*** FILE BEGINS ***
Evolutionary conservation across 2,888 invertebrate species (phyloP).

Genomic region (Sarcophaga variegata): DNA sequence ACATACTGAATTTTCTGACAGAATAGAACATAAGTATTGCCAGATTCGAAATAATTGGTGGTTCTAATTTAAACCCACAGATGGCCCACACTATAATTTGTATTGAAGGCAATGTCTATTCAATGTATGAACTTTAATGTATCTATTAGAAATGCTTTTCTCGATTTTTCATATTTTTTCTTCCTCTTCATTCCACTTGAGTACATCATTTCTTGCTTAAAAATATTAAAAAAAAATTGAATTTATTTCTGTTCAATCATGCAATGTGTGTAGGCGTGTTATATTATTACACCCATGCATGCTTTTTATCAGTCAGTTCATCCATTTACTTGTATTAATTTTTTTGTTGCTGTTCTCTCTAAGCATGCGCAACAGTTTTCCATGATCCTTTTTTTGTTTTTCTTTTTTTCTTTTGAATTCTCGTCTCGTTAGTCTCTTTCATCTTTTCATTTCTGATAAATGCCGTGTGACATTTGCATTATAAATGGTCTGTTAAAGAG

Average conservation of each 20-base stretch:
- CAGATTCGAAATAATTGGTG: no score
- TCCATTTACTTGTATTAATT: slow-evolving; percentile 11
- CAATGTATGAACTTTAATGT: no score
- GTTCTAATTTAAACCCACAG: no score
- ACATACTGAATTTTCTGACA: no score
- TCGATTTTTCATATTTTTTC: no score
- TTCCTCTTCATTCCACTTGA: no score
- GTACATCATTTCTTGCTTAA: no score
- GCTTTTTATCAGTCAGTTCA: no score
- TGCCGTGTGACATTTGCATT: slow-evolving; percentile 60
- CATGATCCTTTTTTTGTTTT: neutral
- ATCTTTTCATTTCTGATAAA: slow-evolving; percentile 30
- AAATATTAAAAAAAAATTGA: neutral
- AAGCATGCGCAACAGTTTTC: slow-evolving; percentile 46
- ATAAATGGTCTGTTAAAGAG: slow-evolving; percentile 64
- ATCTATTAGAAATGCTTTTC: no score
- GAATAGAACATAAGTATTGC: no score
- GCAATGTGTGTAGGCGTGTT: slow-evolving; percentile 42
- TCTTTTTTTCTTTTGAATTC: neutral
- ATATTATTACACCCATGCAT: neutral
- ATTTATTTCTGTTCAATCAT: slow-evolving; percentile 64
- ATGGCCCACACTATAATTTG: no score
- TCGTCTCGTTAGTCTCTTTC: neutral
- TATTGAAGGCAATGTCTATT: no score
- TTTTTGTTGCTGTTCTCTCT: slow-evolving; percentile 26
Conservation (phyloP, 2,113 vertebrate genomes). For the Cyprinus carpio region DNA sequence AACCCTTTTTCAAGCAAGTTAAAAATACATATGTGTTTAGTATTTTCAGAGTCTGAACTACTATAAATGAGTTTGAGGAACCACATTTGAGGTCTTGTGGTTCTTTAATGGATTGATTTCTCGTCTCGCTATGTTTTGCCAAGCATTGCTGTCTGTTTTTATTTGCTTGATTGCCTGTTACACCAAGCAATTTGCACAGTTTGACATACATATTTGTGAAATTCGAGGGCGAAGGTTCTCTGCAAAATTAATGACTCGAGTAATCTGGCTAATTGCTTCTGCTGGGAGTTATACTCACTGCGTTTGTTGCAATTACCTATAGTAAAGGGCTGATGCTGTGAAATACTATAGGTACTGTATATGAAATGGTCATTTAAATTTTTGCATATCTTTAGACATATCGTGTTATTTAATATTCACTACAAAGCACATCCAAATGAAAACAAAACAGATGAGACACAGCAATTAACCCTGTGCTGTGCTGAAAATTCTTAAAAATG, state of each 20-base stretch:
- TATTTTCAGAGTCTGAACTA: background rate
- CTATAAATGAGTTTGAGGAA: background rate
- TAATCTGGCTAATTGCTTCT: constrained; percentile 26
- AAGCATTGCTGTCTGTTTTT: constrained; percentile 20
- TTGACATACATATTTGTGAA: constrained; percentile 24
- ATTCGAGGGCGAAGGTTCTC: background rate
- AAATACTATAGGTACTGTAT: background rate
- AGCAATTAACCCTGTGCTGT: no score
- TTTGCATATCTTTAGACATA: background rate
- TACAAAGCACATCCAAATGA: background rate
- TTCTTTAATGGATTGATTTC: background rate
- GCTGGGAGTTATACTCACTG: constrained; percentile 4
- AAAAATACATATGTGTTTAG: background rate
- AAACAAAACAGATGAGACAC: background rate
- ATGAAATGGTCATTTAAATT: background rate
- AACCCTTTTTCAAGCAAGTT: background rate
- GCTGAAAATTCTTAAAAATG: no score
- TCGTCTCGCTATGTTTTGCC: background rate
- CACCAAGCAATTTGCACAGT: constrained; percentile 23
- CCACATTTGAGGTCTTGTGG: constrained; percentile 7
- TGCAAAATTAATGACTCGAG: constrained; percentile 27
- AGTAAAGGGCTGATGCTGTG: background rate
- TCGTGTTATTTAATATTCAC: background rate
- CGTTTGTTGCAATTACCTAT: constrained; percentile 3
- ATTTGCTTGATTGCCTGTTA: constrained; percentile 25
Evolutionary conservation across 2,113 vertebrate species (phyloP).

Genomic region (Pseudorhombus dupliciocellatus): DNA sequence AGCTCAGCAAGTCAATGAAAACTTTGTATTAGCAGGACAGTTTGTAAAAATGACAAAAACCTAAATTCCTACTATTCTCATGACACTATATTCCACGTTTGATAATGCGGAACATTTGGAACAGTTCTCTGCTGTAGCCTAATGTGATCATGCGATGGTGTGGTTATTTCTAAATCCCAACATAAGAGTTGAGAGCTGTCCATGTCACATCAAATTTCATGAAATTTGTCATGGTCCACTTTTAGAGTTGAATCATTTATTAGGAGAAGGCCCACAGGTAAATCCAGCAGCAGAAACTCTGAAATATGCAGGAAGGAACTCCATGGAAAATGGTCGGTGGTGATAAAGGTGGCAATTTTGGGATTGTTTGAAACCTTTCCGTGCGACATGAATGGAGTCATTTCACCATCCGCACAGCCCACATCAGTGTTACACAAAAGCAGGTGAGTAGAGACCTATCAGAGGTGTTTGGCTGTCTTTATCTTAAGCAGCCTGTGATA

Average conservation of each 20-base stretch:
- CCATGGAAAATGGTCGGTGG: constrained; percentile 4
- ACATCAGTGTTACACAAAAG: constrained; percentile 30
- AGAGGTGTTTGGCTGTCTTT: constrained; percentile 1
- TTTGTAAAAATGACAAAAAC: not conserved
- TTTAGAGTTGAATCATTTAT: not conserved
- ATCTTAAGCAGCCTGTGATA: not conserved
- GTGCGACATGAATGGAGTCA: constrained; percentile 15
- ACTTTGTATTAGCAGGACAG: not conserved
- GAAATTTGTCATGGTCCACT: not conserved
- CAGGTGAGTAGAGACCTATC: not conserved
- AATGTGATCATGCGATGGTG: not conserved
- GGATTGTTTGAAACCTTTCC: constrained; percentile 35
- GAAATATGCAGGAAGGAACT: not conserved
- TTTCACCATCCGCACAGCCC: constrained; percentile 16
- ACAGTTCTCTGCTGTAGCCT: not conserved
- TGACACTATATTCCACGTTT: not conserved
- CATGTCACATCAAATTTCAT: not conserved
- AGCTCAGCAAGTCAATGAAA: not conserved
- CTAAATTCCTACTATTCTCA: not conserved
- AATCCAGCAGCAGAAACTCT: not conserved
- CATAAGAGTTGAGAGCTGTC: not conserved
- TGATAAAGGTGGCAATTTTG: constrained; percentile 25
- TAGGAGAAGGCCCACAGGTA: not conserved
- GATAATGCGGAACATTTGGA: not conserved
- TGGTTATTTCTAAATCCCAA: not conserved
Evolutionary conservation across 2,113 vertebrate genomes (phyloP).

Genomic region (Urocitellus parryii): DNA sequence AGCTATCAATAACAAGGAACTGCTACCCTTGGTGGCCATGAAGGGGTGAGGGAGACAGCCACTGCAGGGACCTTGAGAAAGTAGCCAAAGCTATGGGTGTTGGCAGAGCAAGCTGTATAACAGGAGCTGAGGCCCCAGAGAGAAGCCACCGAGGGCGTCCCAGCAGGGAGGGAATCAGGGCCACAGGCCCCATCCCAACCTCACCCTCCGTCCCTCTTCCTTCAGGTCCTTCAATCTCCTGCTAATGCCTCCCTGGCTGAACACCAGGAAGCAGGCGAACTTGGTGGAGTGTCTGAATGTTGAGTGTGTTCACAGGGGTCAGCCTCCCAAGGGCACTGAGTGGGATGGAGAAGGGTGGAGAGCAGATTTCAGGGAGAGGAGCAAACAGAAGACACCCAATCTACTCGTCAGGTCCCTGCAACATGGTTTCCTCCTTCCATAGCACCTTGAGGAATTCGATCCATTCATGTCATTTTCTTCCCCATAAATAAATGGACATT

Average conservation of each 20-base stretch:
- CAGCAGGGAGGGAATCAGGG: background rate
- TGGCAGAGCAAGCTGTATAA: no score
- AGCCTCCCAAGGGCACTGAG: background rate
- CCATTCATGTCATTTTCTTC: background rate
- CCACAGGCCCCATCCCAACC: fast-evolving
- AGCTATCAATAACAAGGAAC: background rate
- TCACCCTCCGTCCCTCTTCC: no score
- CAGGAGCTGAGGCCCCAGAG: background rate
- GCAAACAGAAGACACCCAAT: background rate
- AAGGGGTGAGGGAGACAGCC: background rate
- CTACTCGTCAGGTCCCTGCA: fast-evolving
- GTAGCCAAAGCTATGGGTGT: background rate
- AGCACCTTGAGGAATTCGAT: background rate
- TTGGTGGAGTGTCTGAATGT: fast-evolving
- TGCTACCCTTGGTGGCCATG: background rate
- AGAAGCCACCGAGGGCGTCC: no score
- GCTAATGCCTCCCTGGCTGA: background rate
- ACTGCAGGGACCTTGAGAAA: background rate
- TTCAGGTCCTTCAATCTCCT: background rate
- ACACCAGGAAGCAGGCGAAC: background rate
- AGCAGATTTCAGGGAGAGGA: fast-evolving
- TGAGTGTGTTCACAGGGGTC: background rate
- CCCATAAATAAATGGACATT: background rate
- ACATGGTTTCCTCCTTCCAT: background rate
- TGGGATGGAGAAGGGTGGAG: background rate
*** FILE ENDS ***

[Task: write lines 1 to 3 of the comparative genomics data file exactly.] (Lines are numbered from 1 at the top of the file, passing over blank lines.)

Evolutionary conservation across 2,888 invertebrate species (phyloP).

Genomic region (Sarcophaga variegata): DNA sequence ACATACTGAATTTTCTGACAGAATAGAACATAAGTATTGCCAGATTCGAAATAATTGGTGGTTCTAATTTAAACCCACAGATGGCCCACACTATAATTTGTATTGAAGGCAATGTCTATTCAATGTATGAACTTTAATGTATCTATTAGAAATGCTTTTCTCGATTTTTCATATTTTTTCTTCCTCTTCATTCCACTTGAGTACATCATTTCTTGCTTAAAAATATTAAAAAAAAATTGAATTTATTTCTGTTCAATCATGCAATGTGTGTAGGCGTGTTATATTATTACACCCATGCATGCTTTTTATCAGTCAGTTCATCCATTTACTTGTATTAATTTTTTTGTTGCTGTTCTCTCTAAGCATGCGCAACAGTTTTCCATGATCCTTTTTTTGTTTTTCTTTTTTTCTTTTGAATTCTCGTCTCGTTAGTCTCTTTCATCTTTTCATTTCTGATAAATGCCGTGTGACATTTGCATTATAAATGGTCTGTTAAAGAG

Average conservation of each 20-base stretch: